McSweeney's founder and writer Dave Eggers has denied plagiarism allegations that parts of his tech start-up-themed novel, "The Circle," was lifted from former Mark Zuckerberg ghostwriter Kate Losse's memoir "The Boy Kings."
In September, Losse wrote that "Dave Eggers decided to rewrite my book as his own novel about a young woman working her way up through Facebook," in a post on Medium. She followed it up with an annotated excerpt highlighting the similarities between her work and Eggers'.
I've just heard about the claims of Kate Losse that my novel, The Circle, was somehow based on a work of nonfiction she wrote. I want to make it clear that I have never read and have never heard of her book before today. I did not, in fact, read any books about any internet companies, or about the experiences of anyone working at any of these companies, either before or while writing The Circle. I avoided all such books, and did not even visit any tech campuses, expressly because I didn’t want The Circle to seem to be based on any extant companies or upon the experiences of any employees of any extant companies. Because The Circle has not been released, it’s my understanding that Kate Losse has not read my novel yet, so I trust that when she does read it she’ll understand that I have not read, and certainly never lifted anything from, her book.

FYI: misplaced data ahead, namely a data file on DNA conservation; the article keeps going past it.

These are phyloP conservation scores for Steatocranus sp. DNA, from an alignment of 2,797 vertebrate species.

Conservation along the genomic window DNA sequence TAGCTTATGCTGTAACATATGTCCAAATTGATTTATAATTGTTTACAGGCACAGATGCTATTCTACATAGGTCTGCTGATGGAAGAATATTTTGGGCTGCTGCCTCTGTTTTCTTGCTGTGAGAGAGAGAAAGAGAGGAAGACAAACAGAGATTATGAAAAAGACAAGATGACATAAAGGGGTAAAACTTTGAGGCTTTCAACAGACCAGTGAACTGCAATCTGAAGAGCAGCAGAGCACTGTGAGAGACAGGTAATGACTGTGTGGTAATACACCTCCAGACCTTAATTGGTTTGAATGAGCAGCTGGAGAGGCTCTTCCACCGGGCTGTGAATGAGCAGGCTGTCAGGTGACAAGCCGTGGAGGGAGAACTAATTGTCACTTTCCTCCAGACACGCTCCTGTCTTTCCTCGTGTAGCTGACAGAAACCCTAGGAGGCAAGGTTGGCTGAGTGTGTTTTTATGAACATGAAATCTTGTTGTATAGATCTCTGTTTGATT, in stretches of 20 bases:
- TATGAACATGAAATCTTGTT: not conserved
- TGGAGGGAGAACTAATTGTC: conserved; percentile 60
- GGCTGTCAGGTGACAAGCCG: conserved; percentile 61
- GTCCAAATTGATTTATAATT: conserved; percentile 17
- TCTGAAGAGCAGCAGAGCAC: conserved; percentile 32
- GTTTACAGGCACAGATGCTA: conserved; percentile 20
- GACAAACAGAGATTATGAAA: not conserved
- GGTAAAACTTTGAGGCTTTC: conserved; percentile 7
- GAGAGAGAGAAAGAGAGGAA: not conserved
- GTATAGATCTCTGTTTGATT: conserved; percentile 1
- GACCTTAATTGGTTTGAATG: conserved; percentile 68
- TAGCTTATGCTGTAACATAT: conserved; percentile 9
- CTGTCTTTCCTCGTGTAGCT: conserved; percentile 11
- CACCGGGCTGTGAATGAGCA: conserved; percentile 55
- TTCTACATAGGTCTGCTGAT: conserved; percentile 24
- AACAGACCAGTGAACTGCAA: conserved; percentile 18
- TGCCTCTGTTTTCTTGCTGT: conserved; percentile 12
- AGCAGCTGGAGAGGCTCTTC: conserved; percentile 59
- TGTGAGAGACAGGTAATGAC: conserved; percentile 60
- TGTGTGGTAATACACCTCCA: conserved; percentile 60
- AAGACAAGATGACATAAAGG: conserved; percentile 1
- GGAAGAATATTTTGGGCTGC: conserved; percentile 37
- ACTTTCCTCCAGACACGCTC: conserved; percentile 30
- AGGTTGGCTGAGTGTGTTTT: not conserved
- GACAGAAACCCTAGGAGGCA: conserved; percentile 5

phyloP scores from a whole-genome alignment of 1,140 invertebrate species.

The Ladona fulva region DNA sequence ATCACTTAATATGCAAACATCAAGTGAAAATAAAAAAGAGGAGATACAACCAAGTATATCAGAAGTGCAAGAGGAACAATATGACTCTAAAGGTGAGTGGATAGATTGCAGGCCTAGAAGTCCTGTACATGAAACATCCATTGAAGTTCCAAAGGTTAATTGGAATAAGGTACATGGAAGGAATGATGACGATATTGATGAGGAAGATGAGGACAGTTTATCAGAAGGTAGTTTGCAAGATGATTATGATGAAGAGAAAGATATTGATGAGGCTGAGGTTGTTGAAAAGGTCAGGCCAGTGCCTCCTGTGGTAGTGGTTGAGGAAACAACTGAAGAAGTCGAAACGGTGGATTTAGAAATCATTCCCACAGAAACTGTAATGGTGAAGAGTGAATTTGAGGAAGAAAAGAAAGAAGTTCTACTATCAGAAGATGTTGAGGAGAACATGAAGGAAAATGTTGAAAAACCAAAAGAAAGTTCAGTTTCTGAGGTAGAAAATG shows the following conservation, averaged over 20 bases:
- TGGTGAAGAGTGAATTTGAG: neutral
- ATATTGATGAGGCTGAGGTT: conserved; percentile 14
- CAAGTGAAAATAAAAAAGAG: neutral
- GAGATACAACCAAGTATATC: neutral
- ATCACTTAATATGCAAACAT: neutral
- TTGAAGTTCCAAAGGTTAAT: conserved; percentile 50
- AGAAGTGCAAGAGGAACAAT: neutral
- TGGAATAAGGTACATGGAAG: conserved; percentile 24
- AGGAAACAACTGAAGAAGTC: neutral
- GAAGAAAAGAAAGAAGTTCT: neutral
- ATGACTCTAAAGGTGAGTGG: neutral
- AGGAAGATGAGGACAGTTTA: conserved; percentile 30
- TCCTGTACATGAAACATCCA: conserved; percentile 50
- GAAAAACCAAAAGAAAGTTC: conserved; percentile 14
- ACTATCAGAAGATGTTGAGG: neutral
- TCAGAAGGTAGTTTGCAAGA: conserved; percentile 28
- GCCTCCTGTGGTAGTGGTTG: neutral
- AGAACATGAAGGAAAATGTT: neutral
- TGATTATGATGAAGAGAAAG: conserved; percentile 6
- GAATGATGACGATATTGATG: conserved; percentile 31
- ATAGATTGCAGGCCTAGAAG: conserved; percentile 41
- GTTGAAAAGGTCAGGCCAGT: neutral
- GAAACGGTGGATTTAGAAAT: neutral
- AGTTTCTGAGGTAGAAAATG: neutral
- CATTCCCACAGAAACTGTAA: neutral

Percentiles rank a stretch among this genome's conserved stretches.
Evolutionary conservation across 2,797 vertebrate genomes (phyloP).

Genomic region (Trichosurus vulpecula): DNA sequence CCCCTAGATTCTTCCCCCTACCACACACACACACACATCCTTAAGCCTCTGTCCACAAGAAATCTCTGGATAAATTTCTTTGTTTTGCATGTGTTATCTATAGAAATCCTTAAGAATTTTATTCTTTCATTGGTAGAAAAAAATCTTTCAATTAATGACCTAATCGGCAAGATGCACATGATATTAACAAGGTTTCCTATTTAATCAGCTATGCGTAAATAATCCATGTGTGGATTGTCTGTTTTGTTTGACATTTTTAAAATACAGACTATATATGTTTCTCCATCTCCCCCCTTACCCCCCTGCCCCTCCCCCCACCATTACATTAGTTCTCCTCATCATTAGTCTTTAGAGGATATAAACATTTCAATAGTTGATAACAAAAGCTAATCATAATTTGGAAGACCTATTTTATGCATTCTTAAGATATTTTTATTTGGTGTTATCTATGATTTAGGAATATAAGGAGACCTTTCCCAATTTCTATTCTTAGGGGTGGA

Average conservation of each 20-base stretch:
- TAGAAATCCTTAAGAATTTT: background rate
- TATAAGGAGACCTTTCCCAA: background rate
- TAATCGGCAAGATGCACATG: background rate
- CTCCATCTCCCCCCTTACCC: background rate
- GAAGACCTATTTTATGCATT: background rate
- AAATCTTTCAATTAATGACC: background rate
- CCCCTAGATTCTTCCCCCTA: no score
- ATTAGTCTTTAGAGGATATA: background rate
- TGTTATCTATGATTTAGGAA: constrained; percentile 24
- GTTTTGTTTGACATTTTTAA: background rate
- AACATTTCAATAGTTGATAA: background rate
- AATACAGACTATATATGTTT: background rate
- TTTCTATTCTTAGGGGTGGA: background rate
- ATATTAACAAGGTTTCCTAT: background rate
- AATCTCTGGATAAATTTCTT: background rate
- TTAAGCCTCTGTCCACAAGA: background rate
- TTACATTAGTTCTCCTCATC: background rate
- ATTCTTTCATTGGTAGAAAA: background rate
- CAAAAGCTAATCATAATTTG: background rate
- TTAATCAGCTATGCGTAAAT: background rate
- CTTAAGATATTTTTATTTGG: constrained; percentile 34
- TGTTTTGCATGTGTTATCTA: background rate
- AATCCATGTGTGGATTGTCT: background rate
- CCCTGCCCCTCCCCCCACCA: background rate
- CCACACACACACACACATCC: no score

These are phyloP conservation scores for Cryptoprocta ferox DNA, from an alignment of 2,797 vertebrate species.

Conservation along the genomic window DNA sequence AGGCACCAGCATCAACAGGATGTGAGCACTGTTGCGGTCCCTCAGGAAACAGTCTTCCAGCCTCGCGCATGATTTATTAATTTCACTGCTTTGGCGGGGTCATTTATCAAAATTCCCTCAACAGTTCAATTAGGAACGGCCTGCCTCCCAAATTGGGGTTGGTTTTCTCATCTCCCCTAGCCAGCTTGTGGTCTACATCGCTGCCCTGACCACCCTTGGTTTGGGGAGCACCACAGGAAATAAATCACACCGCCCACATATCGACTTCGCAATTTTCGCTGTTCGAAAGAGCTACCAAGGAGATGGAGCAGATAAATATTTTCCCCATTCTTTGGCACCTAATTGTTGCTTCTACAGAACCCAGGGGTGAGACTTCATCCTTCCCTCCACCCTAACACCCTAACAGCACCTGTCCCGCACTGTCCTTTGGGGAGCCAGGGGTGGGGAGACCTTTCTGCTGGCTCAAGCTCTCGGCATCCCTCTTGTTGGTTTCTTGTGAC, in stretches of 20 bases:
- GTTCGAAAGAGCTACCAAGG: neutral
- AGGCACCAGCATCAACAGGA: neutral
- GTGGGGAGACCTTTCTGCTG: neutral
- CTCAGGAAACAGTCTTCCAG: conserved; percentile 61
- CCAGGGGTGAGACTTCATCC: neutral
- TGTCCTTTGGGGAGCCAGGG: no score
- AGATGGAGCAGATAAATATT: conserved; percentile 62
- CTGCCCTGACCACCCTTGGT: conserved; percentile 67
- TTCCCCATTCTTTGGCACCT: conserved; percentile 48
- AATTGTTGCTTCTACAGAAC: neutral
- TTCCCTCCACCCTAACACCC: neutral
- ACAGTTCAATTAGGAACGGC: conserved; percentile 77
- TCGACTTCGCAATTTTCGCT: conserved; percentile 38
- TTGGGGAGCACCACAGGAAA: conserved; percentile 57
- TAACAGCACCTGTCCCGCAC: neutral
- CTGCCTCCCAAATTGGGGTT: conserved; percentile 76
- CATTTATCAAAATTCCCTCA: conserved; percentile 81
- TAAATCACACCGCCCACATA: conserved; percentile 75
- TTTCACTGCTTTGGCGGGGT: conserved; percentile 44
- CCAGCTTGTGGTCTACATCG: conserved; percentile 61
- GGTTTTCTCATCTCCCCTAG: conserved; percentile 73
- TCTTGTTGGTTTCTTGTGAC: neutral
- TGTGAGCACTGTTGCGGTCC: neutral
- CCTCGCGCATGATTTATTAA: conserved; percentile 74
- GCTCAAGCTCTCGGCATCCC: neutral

Gawker's Nitasha Tiku, who read both books in succession, sides with Eggers, writing that "I have no reason to doubt the statement he provided to us in this case":
In previous books, where Eggers has “borrowed” the voices a Sudanese child soldier and a Katrina survivor, he’s made his sources very clear and I have no reason to doubt the statement he provided to us in this case. (I also don’t buy Losse’s claim that Mae Holland’s name shares the same “phonetic structure” as hers and I think she undermines her case by repeating that.) Reading the books in succession, I didn’t notice any outright plagiarism, but many instances of thematic overlap: There are the all-hands meetings every Friday where Zuckerberg makes vague, quasi-philosophical motivational speeches, although that's common startup behavior. Then there's the way Losse’s colleagues made her perform on Facebook’s nascent Video product, an episode magnified in The Circle. But the skepticism that pervades The Boy Kings is nowhere to be found in Mae Holland, and any critical thoughts articulated about the company’s mission are voiced through other characters.
The real problem with "The Circle," according to Tiku, is that he misses an opportunity for sharp satire. It's "less 'The Jungle 2.0' than a pivoted relaunch of 'The Firm,'" she writes.